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Either/Or – or – Both/And??

May 8, 2007

As you have probably heard, Dr.

Read his account here.

I left a comment on his post and I have received a few emails from Catholic scholars and lay people discussing what I had to say. Here are my comments,

“It has been said that every lapsed Catholic looks for a reason to return to Rome, and apparently you have been looking in that direction for a long time.

From your post it is clear that you see a difference between the RCC doctrine of justification and the Protestant/Reformed doctrine of justification, but yet you also say that you hold to both. And, as you know, it is abundantly clear from the writings of the RCC and the Protestants that they hold to different definitions of this key doctrine.

So, it seems as if your decision is less of a theological one and more of a philosophical one. It seems as if you have followed one of the spirits of the age and have no problem believing two completely opposed views of this essential doctrine at the same time.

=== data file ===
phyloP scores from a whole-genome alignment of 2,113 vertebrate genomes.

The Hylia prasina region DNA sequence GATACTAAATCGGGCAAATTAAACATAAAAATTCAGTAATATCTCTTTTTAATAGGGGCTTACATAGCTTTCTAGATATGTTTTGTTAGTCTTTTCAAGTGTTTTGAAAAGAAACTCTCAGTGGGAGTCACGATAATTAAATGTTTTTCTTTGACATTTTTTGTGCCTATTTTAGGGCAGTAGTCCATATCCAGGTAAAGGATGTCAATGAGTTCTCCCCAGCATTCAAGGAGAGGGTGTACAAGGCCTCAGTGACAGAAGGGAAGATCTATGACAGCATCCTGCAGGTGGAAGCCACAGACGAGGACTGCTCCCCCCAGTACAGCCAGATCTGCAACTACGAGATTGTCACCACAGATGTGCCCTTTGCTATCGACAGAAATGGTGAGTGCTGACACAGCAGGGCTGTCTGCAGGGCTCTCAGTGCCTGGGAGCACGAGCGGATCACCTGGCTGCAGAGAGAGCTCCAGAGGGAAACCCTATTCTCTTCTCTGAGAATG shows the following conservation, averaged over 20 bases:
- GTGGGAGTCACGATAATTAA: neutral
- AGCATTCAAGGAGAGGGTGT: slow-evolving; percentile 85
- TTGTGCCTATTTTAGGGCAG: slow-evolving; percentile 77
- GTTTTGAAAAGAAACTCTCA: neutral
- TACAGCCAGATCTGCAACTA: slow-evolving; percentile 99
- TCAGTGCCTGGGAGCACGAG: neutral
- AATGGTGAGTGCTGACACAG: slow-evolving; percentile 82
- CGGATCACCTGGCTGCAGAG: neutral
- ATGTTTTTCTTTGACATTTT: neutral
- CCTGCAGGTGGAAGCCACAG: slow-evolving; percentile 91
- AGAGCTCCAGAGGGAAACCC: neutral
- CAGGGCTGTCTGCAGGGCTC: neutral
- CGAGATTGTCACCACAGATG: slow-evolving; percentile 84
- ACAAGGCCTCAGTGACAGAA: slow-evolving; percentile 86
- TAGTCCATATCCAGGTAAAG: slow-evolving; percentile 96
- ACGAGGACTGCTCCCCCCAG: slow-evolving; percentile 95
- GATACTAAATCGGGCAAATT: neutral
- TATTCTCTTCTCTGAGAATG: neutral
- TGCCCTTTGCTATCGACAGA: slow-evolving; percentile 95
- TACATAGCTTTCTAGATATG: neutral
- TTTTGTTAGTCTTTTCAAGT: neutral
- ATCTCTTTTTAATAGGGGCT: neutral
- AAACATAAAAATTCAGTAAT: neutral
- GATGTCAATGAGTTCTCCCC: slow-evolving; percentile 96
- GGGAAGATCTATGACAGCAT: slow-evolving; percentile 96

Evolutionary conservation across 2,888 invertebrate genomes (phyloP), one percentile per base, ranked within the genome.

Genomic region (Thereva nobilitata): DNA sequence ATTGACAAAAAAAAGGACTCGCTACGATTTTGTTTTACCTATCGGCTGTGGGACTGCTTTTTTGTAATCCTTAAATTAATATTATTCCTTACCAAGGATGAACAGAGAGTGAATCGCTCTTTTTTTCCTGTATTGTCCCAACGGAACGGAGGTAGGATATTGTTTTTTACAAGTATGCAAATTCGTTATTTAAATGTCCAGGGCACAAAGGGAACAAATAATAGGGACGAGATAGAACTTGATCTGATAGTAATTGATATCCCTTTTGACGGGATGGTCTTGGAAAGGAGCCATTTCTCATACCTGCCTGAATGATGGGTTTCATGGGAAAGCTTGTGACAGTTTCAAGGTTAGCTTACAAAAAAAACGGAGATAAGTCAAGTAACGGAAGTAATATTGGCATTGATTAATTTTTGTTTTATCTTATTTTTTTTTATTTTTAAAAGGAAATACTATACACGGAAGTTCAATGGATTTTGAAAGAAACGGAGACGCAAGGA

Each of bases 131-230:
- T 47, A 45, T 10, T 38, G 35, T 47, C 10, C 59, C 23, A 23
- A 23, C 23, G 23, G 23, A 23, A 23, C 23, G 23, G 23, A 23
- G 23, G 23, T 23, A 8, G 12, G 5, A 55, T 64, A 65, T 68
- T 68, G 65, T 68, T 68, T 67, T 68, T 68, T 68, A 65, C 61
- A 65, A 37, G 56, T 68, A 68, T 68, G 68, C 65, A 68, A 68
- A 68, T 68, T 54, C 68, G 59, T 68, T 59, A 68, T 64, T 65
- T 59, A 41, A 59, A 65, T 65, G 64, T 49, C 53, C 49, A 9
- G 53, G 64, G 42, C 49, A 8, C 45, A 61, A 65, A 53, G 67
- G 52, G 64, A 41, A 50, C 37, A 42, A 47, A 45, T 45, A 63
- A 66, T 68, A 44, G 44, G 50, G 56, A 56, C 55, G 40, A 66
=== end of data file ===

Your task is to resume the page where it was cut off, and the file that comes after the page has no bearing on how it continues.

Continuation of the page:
There is no theological reconciliation between the RCC and the Reformed understanding of justification. But, philosophy has always enabled men to hold positions that theology proves impossible.

I don’t know your heart. To your own master you stand or fall. But I wonder, where does this come from? Where has your journey taken you – to Athens through Rome, or to Jerusalem?

To date, no one has been able to theologically reconcile Rome and the Reformation. No doubt you will work toward that end, but it will be philosophical not scriptural.”

I will *probably* be posting the emails and my replies on this subject.

2 Comments leave one →
  1. jeff ronk permalink
    May 10, 2007 3:57 pm

    It is interesting to me that it is the seeming lack of continuity of reformed theology, especially soteriology, with pre-reformational christianity that pushes some evangelicals into the RCC. therE is little sense of connection with historical christianity in evangelical circles. it is as if there was no true church between the apostles and luther. we need to do a better job of teaching church history.

  2. May 10, 2007 8:22 pm

    You are exactly right about this. God saved us and adopted us into a family that has existed for thousands of years. It is right to long for that kind of fellowship. It is right to want that kind of belonging, to desire the outward manifestation of the unity of the Spirit.
    I am probably as tightly wound theologically as anyone, but I don’t go looking for reasons not to fellowship with those who confess the biblical lordship of Jesus Christ.

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